Influencers Mawada al-Adham and Haneen Hossam leapt to fame on TikTok for their lip sync and dance videos, both gaining millions of followers. But in April 2020 Hossam was arrested after she posted a video explaining how women could earn money talking to strangers on the app Likee. She was accused of inciting debauchery and human trafficking. al-Adham was arrested shortly after, along with three other women who have not been named.
The social media stars have been prosecuted for “violating family values and principles and establishing and running online accounts to commit this crime.” On top of their prison sentences, they were each fined 300,000 Egyptian pounds ($19,000).
6 Use of unlicensed music
TikTok is reshaping the way we listen to music. Songs like Lil Nas X’s ‘Old Town Road’ and Megan Thee Stallion’s ‘Savage’ have been propelled to global acclaim after finding fame on the app. Budding musicians are now trying to mirror that success by creating the next viral pop sensation. But not everyone in the music industry is smitten with this innovative new platform.
In April 2020, the National Music Publishers Association (NMPA) threatened to take TikTok to court for copyright infringement. Universal Music (part of NMPA) had been in talks with the Chinese company since early 2019. But, after a year of negotiation, they had failed to reach an agreement. This meant Universal songwriters like Billie Eilish or Taylor Swift were unable to receive royalties when their music was used in TikTok videos. One spokesperson called it a “blatant infringement … something that is rarely seen at this scale by a large multinational company.”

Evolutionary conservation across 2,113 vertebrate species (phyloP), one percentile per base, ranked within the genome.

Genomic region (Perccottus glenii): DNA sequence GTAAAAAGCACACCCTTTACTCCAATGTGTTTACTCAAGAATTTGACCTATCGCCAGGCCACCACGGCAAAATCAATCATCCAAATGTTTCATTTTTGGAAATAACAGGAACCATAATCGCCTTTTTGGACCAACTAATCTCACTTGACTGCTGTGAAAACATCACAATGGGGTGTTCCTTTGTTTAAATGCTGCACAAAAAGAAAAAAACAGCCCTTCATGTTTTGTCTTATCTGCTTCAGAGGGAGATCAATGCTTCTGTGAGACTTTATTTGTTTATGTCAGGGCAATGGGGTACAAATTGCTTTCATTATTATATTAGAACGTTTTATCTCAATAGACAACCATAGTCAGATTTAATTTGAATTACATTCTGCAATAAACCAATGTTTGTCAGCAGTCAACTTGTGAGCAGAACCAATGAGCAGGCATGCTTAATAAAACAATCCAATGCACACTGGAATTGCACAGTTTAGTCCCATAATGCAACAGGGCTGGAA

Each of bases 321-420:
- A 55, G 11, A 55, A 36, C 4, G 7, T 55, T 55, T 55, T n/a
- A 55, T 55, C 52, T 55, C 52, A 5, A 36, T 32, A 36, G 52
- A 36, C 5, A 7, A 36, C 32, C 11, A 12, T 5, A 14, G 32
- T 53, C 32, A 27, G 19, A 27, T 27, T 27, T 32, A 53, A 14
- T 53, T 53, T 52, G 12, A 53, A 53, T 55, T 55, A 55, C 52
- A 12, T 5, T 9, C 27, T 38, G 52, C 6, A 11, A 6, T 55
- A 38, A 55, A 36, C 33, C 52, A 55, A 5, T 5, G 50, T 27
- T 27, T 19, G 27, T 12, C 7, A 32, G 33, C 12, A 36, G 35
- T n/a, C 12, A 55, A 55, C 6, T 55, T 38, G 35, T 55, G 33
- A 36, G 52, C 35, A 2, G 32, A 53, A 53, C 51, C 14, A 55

But later in July, when a lawsuit seemed almost inevitable, TikTok finally struck a deal with the NMPA. Now, when a piece of music crops up in a video, you can be sure the songwriter is being paid their dues.
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5 Body shaming—Lizzo steps in
Despite years of campaigns and complaints, “body shaming” lives on. Almost every beauty magazine, TV sitcom and social media app on the planet has fallen foul of it. Now TikTok is the latest platform to be accused of mistreating its users based on the way they look.
In March 2020, popstar Lizzo posted several videos of herself in swimwear to the app. They were swiftly taken down. As an overweight black musician, Lizzo is no stranger her appearance being criticized. The Michigan-born popstar quickly struck back, pointing out the hypocrisy that her videos were deleted when similar content from slimmer models is allowed. “TikTok keeps taking down my videos with me in my bathing suits,” she explained to her followers, “but allows other videos with girls in bathing suits. I wonder why? TikTok … we need to talk.”
TikTok claimed that the videos were removed due to confusion around the rules on “sexual gratification”. They were later reinstated in full.
4 Australian government threatens to ban it
Some world leaders just need to learn to take a joke. In late 2019, while Australia was being wrecked by bushfires, young people down under used TikTok to air their contempt for Prime Minister Scott Morrison. During the peak of the crisis, Morrison decided to take his family on a six-day holiday to Hawaii. In that time two firefighters died trying to keep the blazes under control.